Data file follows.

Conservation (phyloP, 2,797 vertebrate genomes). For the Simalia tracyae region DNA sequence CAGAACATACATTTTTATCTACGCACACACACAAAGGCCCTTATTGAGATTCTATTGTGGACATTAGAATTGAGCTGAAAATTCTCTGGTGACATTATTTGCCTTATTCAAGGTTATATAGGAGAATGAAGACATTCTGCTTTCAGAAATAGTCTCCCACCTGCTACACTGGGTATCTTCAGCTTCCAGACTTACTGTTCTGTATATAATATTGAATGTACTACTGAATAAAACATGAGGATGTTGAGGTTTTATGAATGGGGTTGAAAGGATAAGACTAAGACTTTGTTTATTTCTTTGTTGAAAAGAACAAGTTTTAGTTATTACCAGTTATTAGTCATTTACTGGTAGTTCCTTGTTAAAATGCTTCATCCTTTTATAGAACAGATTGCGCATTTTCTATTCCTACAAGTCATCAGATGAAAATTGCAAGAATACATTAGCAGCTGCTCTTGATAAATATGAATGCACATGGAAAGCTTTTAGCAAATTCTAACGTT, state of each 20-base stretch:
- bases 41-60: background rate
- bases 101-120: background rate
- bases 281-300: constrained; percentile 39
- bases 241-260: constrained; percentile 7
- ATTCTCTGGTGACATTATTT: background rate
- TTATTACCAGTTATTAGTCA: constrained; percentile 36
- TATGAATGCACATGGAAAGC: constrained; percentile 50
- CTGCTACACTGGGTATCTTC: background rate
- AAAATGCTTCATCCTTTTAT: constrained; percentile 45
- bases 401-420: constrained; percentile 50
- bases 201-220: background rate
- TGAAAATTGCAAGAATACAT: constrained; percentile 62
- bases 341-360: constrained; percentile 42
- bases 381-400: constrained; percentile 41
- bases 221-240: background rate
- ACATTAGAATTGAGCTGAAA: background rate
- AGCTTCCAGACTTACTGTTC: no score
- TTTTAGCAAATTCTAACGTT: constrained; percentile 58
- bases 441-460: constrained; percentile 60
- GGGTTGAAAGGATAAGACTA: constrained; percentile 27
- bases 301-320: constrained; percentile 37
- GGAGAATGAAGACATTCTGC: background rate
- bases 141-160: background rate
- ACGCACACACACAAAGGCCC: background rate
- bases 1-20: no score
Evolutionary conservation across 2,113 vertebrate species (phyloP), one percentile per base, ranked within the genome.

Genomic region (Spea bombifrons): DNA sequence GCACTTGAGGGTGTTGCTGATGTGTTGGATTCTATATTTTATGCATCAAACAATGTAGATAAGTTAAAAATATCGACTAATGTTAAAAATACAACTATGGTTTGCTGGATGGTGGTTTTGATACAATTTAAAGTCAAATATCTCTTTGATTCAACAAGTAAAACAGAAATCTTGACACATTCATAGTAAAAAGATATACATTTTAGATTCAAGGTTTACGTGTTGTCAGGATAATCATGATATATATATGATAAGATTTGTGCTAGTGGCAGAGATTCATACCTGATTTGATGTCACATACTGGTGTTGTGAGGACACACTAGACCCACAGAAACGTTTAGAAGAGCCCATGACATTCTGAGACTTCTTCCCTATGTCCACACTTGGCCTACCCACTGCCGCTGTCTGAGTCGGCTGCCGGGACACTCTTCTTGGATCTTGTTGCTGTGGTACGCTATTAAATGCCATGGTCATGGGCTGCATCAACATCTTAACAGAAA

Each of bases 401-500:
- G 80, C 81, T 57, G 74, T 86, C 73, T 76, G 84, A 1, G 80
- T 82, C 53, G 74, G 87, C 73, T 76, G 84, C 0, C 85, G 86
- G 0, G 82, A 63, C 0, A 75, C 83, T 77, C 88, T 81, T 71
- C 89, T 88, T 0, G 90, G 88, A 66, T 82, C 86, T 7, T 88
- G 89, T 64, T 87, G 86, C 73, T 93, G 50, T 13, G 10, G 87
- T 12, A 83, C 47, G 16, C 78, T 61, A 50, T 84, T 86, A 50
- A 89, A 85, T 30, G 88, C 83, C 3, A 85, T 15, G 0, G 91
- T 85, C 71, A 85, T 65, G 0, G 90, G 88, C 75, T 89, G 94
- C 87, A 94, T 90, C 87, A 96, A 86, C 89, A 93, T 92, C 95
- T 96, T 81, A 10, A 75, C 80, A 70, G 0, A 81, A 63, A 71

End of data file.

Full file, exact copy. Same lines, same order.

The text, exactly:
Conservation (phyloP, 2,797 vertebrate genomes). For the Simalia tracyae region DNA sequence CAGAACATACATTTTTATCTACGCACACACACAAAGGCCCTTATTGAGATTCTATTGTGGACATTAGAATTGAGCTGAAAATTCTCTGGTGACATTATTTGCCTTATTCAAGGTTATATAGGAGAATGAAGACATTCTGCTTTCAGAAATAGTCTCCCACCTGCTACACTGGGTATCTTCAGCTTCCAGACTTACTGTTCTGTATATAATATTGAATGTACTACTGAATAAAACATGAGGATGTTGAGGTTTTATGAATGGGGTTGAAAGGATAAGACTAAGACTTTGTTTATTTCTTTGTTGAAAAGAACAAGTTTTAGTTATTACCAGTTATTAGTCATTTACTGGTAGTTCCTTGTTAAAATGCTTCATCCTTTTATAGAACAGATTGCGCATTTTCTATTCCTACAAGTCATCAGATGAAAATTGCAAGAATACATTAGCAGCTGCTCTTGATAAATATGAATGCACATGGAAAGCTTTTAGCAAATTCTAACGTT, state of each 20-base stretch:
- bases 41-60: background rate
- bases 101-120: background rate
- bases 281-300: constrained; percentile 39
- bases 241-260: constrained; percentile 7
- ATTCTCTGGTGACATTATTT: background rate
- TTATTACCAGTTATTAGTCA: constrained; percentile 36
- TATGAATGCACATGGAAAGC: constrained; percentile 50
- CTGCTACACTGGGTATCTTC: background rate
- AAAATGCTTCATCCTTTTAT: constrained; percentile 45
- bases 401-420: constrained; percentile 50
- bases 201-220: background rate
- TGAAAATTGCAAGAATACAT: constrained; percentile 62
- bases 341-360: constrained; percentile 42
- bases 381-400: constrained; percentile 41
- bases 221-240: background rate
- ACATTAGAATTGAGCTGAAA: background rate
- AGCTTCCAGACTTACTGTTC: no score
- TTTTAGCAAATTCTAACGTT: constrained; percentile 58
- bases 441-460: constrained; percentile 60
- GGGTTGAAAGGATAAGACTA: constrained; percentile 27
- bases 301-320: constrained; percentile 37
- GGAGAATGAAGACATTCTGC: background rate
- bases 141-160: background rate
- ACGCACACACACAAAGGCCC: background rate
- bases 1-20: no score
Evolutionary conservation across 2,113 vertebrate species (phyloP), one percentile per base, ranked within the genome.

Genomic region (Spea bombifrons): DNA sequence GCACTTGAGGGTGTTGCTGATGTGTTGGATTCTATATTTTATGCATCAAACAATGTAGATAAGTTAAAAATATCGACTAATGTTAAAAATACAACTATGGTTTGCTGGATGGTGGTTTTGATACAATTTAAAGTCAAATATCTCTTTGATTCAACAAGTAAAACAGAAATCTTGACACATTCATAGTAAAAAGATATACATTTTAGATTCAAGGTTTACGTGTTGTCAGGATAATCATGATATATATATGATAAGATTTGTGCTAGTGGCAGAGATTCATACCTGATTTGATGTCACATACTGGTGTTGTGAGGACACACTAGACCCACAGAAACGTTTAGAAGAGCCCATGACATTCTGAGACTTCTTCCCTATGTCCACACTTGGCCTACCCACTGCCGCTGTCTGAGTCGGCTGCCGGGACACTCTTCTTGGATCTTGTTGCTGTGGTACGCTATTAAATGCCATGGTCATGGGCTGCATCAACATCTTAACAGAAA

Each of bases 401-500:
- G 80, C 81, T 57, G 74, T 86, C 73, T 76, G 84, A 1, G 80
- T 82, C 53, G 74, G 87, C 73, T 76, G 84, C 0, C 85, G 86
- G 0, G 82, A 63, C 0, A 75, C 83, T 77, C 88, T 81, T 71
- C 89, T 88, T 0, G 90, G 88, A 66, T 82, C 86, T 7, T 88
- G 89, T 64, T 87, G 86, C 73, T 93, G 50, T 13, G 10, G 87
- T 12, A 83, C 47, G 16, C 78, T 61, A 50, T 84, T 86, A 50
- A 89, A 85, T 30, G 88, C 83, C 3, A 85, T 15, G 0, G 91
- T 85, C 71, A 85, T 65, G 0, G 90, G 88, C 75, T 89, G 94
- C 87, A 94, T 90, C 87, A 96, A 86, C 89, A 93, T 92, C 95
- T 96, T 81, A 10, A 75, C 80, A 70, G 0, A 81, A 63, A 71